The US Army retired its Cold War-era Lance ballistic missiles in 1992 after 30 years of deploying the weapons to Europe. Since then, the Army somehow lost track of 27 of the 20-foot-long missiles.
More than 20 years after the Army retired its last Lances, 27 of the 1.5-ton missiles were discovered last year at Redstone Arsenal, in Alabama, where they had been stored unbeknownst to anyone at the Army post.
Local ABC affiliate WAAY-TV reports: "[Aviation and Missile Life Cycle Management Command] officials say they did not even know the missiles were on post, stored inside igloos on the south side of the arsenal, until AMCOM did a thorough counting of all weapons in 2014. That's when the missiles were discovered.
"The Lance Missiles have been stored in the igloos for an unknown amount of time but it could have been decades."
The Lance was most notorious for its association with the so-called "neutron bomb" warhead.
The warhead was designed to be fatal, but cause minimal destruction to infrastructure. It released great quantities of neutrons which attacked the central nervous system. The warhead also reduced the heat and blast effects of conventional nuclear warheads.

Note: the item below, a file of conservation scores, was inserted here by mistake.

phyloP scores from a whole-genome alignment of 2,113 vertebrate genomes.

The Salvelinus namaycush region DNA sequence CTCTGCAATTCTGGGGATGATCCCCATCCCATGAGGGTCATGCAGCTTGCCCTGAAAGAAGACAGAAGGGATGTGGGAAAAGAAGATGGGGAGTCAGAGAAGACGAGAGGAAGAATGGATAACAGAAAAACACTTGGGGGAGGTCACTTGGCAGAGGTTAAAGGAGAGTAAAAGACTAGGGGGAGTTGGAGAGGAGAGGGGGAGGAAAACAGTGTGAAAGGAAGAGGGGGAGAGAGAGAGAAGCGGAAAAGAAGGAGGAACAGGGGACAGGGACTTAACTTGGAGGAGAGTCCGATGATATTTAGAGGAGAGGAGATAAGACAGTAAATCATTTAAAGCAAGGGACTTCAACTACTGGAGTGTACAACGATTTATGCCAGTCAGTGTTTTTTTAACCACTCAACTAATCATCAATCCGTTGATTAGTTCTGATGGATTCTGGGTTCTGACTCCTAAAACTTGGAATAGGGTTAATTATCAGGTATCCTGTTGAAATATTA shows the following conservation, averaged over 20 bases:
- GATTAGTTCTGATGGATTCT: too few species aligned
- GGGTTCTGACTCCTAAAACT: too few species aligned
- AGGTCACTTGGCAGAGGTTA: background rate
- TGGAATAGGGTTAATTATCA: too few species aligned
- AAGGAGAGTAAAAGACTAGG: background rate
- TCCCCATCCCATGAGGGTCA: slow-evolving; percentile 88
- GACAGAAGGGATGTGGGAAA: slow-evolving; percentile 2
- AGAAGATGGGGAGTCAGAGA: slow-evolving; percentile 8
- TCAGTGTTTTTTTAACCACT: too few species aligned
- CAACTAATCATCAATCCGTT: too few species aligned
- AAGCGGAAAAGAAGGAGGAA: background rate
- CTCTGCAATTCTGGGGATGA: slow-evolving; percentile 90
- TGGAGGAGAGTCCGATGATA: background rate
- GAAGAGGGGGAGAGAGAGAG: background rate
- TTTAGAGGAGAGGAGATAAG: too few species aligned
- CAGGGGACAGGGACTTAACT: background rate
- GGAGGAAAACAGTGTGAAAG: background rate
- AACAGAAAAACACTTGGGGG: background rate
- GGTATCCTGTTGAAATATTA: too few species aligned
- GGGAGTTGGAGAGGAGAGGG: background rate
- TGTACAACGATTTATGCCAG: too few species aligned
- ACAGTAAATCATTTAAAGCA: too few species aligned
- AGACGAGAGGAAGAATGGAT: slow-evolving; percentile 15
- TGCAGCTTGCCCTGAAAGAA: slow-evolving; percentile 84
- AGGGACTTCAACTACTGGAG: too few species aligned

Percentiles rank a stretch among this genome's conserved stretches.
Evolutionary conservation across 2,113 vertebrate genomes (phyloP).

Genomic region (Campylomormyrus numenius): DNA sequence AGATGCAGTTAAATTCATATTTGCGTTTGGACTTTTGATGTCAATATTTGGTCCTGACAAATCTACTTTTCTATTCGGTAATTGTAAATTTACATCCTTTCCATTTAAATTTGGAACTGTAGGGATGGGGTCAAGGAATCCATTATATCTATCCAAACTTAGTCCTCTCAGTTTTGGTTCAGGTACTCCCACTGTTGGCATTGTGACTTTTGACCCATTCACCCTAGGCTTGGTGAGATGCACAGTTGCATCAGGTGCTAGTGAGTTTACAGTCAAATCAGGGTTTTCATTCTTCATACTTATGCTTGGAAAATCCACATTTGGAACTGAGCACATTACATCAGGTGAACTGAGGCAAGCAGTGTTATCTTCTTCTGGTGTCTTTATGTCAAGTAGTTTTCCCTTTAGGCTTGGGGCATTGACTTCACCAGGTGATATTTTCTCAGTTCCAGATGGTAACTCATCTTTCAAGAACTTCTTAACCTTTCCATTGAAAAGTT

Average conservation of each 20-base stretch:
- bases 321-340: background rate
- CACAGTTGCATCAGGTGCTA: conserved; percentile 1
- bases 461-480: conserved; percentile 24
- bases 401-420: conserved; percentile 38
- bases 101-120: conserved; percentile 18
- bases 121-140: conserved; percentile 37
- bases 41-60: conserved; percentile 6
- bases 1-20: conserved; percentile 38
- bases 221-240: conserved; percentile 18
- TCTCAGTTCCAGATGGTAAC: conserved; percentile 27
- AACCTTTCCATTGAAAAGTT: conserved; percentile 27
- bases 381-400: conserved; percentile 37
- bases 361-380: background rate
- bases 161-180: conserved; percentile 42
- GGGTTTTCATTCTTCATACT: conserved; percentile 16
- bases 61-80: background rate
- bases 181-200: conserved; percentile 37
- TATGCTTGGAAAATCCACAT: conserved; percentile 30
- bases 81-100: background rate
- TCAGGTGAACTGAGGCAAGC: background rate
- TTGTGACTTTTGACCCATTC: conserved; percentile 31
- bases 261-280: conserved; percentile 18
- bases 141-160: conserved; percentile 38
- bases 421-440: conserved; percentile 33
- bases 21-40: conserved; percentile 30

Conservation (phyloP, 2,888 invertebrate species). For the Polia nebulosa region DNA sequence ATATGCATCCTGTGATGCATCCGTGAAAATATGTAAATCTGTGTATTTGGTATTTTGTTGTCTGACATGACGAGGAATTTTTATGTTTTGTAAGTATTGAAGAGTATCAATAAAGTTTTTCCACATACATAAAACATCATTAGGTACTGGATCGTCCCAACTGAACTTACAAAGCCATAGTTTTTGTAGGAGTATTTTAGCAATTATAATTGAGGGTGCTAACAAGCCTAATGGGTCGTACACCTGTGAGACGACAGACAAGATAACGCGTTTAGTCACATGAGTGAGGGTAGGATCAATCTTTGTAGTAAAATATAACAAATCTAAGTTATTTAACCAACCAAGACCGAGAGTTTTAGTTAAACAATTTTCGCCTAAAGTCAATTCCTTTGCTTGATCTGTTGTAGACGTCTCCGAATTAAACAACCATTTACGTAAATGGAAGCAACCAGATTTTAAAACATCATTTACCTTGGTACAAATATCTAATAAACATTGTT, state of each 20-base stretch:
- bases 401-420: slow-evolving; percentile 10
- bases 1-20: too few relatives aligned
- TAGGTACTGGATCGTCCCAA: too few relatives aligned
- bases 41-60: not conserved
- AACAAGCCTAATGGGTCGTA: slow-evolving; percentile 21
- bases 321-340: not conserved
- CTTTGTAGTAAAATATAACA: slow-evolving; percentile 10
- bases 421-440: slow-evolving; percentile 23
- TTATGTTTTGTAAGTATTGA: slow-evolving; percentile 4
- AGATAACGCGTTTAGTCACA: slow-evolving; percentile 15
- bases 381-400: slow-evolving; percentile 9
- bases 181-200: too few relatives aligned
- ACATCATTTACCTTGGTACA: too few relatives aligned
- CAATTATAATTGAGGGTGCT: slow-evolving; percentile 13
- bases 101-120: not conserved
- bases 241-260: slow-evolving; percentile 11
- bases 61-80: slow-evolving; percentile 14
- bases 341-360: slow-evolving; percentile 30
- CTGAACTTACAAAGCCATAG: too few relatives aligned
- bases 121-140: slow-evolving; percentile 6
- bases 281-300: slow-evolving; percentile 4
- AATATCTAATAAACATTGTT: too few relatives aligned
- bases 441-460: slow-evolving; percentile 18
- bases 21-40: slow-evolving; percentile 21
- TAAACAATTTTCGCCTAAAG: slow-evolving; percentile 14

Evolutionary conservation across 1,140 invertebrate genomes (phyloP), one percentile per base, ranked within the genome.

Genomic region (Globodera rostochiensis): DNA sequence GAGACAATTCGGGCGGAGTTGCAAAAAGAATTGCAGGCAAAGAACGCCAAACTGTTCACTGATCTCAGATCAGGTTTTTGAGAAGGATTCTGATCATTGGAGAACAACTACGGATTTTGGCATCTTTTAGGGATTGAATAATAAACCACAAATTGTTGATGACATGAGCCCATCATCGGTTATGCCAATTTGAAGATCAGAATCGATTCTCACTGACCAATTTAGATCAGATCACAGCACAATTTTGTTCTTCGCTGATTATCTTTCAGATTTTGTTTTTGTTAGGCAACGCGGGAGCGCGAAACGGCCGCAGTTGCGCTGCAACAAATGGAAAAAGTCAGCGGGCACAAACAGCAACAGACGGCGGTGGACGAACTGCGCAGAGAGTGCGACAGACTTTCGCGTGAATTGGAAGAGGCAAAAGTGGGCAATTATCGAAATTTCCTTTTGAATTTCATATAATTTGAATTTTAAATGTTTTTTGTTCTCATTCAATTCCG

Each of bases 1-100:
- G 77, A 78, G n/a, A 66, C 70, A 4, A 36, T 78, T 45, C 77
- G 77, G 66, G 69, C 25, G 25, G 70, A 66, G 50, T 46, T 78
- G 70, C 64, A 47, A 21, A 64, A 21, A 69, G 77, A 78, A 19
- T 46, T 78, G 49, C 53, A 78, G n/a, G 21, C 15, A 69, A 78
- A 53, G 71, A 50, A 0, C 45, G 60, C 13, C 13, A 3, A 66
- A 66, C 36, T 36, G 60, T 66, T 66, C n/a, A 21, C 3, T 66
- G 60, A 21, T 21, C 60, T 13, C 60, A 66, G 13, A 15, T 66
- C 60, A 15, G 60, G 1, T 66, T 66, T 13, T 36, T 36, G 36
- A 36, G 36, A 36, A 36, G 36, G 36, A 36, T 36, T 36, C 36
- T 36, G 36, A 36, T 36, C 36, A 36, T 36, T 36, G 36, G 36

Congress approved production funds for the new warhead in 1977, but it was deferred the following year by President Jimmy Carter.
After 1992, the US military used Lances as targets for missile-interceptors, finally expending the last viable Lances in July 2015, according to the Army.
The last of the 27 lost Lances were demilitarized in September and the metal will be recycled. The project was dangerous, because of the Lance's "hypergolic" liquid propulsion, which mixes nitric acid with hydrazine, chemicals that spontaneously ignite when they come into contact.